What does it mean to be European?
This is an ambitious title for a presentation like this, that only can give scattered glimpses of the whole picture.
Rather than starting with a theoretical analysis of the question, working through theses, definitions and themes, and then starting the search for documents to illustrate these, we have gone the other way. We started with this question and found documents that we believe will tell of interesting aspects worthy of consideration in this matter. We then grouped into 5 main and several more subsidiary themes the presentations made on the basis of these documents.
By working this way, one might say that we are sure to have overlooked or misrepresented some important aspects of European culture. On the other hand we are certain that we have brought to light some interesting documents that will be appreciated, and that would not have been found the other way. Here the focus is on the archival material rather than a theoretical analysis of the question.
Of course the diversities within the common themes are quite evident. The development of free elections and universal suffrage is an interesting example. The introduction of democracy and elections in the 19th century is such a common phenomenon for most European countries. But when studying the examples given here, one becomes aware that the way the democratic principles were carried out was very different from country to country, even in the two Nordic countries Norway and Finland. Each country has had to find its own way, stumbling towards this ideal goal. Historical lessons like these might teach us the necessity of a humble attitude towards countries that strive today to establish free elections, without having the same traditions on which to draw experience.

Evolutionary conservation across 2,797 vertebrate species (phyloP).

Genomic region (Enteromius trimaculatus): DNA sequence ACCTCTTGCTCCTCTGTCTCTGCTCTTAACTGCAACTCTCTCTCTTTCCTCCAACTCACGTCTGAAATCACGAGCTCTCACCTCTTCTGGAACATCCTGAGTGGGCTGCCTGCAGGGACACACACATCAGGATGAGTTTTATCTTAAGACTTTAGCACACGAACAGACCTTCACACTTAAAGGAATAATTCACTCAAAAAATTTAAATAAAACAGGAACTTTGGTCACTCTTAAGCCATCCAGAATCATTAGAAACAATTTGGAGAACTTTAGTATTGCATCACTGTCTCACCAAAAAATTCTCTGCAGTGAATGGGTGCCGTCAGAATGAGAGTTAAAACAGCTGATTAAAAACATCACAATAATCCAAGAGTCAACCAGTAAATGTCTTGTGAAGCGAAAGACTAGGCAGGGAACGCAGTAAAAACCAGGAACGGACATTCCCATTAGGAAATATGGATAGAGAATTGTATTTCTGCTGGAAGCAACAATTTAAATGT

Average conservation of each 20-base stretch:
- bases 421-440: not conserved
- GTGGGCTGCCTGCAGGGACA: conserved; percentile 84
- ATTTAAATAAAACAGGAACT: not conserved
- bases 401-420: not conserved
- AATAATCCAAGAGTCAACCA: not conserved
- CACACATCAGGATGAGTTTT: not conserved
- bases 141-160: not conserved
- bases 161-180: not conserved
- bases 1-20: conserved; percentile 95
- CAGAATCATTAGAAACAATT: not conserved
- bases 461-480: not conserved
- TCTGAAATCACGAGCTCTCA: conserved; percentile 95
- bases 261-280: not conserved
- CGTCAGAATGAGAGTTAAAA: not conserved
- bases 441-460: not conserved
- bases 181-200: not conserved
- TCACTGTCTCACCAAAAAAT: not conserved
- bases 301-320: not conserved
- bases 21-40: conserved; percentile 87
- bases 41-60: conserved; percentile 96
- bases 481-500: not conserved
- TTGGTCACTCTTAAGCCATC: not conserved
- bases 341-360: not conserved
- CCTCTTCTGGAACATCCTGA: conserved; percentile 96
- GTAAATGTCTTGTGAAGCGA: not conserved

The common European culture might be described as a dynamic mosaic
Dynamic, because it is submitted to constant change, some elements disappearing while other elements develop from regional or national cultural elements to become common European, and later, maybe universal (like the example of democracy, mentioned above).
A mosaic, because the single elements need not at all look like the total picture. When in place, the single element is hardly recognised for what it is. But, when removed, the hole in the picture will be evident. Regrettably, this is the fate of parts of our cultural heritage, including archives: sometimes the value of it is recognised only when it is too late. For a time, the pain may be acute. But then, the dynamism may bring other parts to the fore, partly replacing what is gone. And the picture looks whole and new again, although slightly different. But what is lost, can never be brought back.
For the moment, these pieces are here, for you to enjoy. To the best of our abilities, we shall try to preserve them for posterity.